EL SEGUNDO, Calif. – When Mark Madsen played for the Lakers from 2000-03, there was no D-League. A minor league in basketball was essentially nonexistent, at least in an official sense, and for a player like the 6-foot-9 role player, reps could be hard to come by.
Some days, as a bench player on a championship team, he’d get them in 3-on-3. Other days, he’d be lucky enough to get in on a 5-on-5 drill with Kobe Bryant and Shaquille O’Neal. But when Madsen’s minutes failed to increase much in his second and third seasons, there was nowhere for him to go to stay active or refine his skills.
Looking back, he realizes the disadvantage this presented.
Now, though, a decade after Madsen left Los Angeles with a legacy dominated by awkwardly endearing post-championship dance moves rather than on-court play, there is an option for players of his ilk who struggle for minutes and need to devlop. It’s the D-League, and in the case of the Lakers, the D-Fenders, and four years after Madsen’s retirement, the franchise has been placed in his hands.
At the Tuesday press conference in which he was introduced as the D-Fenders’ new coach, replacing Reggie Theus, Madsen said he can already relate to his players, even though the roster is nowhere near finalized. No matter who eventually suits up next season – and the roster will be both large and fluid – Madsen will have an idea of what his players are going through. He’ll know how hard they want to make it and how important it is for them to get in their reps, albeit at a level lower than they might ultimately hope for.
“I already feel connected to the players,” Madsen said of his career experience. “I can relate to their journey.”
In his new role, Madsen will have to balance the responsibilities of attempting to build a winning team while developing players to be called up to the NBA. Especially next season, when the Lakers roster could be something of a work in progress, the coach’s role as a talent developer will be crucial, and in addition, he’ll have to constantly scour the lower levels of basketball for the next prospect.
In his season as a D-League assistant coach with the Utah Flash (now the Delaware 87ers), Madsen learned all about monitoring the waiver wires and scouring free agent boards for players to be snatched up from overseas. He also learned the converse, when a Flash first-round pick was poached by a Chinese team and never played a game in uniform. That’s how the D-League works, everyone on to the next, best opportunity, with no regard for tenure or permanence.
It can be hard to keep a roster intact, much less to balance the needs of the big league’s with one’s own attempts to win.
Madsen, though, has several things working to his advantage. There’s the rise of the D-League in prominence over recent seasons and its move toward ownership models with direct relationships to NBA teams. That’s what the D-Fenders boast, along with the ability for players to play near stars like Bryant and perhaps Dwight Howard and Pau Gasol. Under that model, Madsen will work closely with Lakers coach Mike D’Antoni, and like other teams built along the model of the D-Fenders, Madsen will use the NBA team’s playbook and system.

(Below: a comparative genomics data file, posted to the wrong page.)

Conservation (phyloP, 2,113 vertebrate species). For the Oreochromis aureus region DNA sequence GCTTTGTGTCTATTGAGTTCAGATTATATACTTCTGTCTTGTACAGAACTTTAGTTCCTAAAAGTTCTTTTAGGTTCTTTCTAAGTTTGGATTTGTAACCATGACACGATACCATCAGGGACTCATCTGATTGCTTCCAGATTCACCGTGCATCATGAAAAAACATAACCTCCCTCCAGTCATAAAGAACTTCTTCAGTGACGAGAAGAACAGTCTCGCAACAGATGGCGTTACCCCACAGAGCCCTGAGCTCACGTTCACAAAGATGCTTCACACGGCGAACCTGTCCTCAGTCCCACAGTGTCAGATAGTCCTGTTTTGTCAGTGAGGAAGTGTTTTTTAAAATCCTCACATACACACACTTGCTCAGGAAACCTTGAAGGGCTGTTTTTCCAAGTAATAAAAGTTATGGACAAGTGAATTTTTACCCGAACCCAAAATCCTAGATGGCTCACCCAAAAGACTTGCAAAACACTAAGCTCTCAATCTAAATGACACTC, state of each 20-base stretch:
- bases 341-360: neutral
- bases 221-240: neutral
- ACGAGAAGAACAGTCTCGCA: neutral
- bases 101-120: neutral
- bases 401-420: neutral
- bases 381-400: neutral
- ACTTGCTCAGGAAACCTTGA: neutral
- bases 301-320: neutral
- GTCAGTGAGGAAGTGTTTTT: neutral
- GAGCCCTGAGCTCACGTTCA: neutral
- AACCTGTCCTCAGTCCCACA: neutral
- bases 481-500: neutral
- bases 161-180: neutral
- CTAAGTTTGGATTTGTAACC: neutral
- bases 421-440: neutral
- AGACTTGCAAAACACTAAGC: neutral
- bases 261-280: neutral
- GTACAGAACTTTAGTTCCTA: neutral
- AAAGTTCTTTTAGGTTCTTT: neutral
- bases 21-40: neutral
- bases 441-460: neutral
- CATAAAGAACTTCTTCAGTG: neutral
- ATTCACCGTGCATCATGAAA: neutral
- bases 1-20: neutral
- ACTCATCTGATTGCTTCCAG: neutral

For his part, Madsen said he’s wanted to coach since he read John Wooden’s book, “They Call Me Coach,” as a kid. He combs through advanced stats, admits to thinking about plays as he falls asleep at night (some nights, he clarified, not all) and has kept every playbook but one he’s ever received. There are the connections, too, from Phil Jackson to Kevin McHale to Flip Saunders, all major names in the NBA who have informed Madsen’s career and can also now serve as resources. It’s a lot to bring to the table, but with a resume like his and a network of connections so prominent, it’s impossible not to surmise that this isn’t Madsen’s ultimate goal.
And it’s not. He’ll admit it: His goal is the NBA, and after getting his MBA while serving as an assistant coach at Stanford, Madsen decided the D-League was the next step in that path. For now, it’s all about the D-Fenders, of course, but even in that singular focus, Madsen can’t help but see that his job now is connected to the job he eventually wants. He’s already been looking at the D-League’s website, he said, counting the players in the NBA with experience in the lower league. The number is greater than 150.
“You take those … players with D-League experience, and you interpolate their salaries, and there are hundreds of millions of dollars in (salaries of) current NBA players that were developed or have some aspect of their development in the D-League,” Madsen said. “That says a lot about the D-League, and it says a lot about the NBA.”
Mark Madsen is back, with vague promises of dancing and a clear-cut picture of what he needs to achieve in his new role. For the Lakers, a team that has never been known to build through the draft but that could have huge roster holes in 2013-14, Madsen might play a larger role than his title and the relative obscurity of the team he’s leading might suggest. He’s part of a larger infrastructure, one with perhaps the most inherent pressure in the NBA and the expectations to match.
And so he’ll reminisce about the time he pulled up to the team’s facilities in 2000, wearing khaki pants and driving a minivan. He’ll joke about how Shaq tried to make over his image, and he’ll drop names and inspirational quotes from the biggest names in the game. Sounds like a bit much, one might think, for the D-League, but that’s far from the truth.
Madsen’s career – how much he did with how little, and the precise role he played – will inform what he does with the D-Fenders, as will his connections. As the minor league system in the NBA becomes more integrated, he’s poised himself well to not only help the Lakers, but benefit from it as well.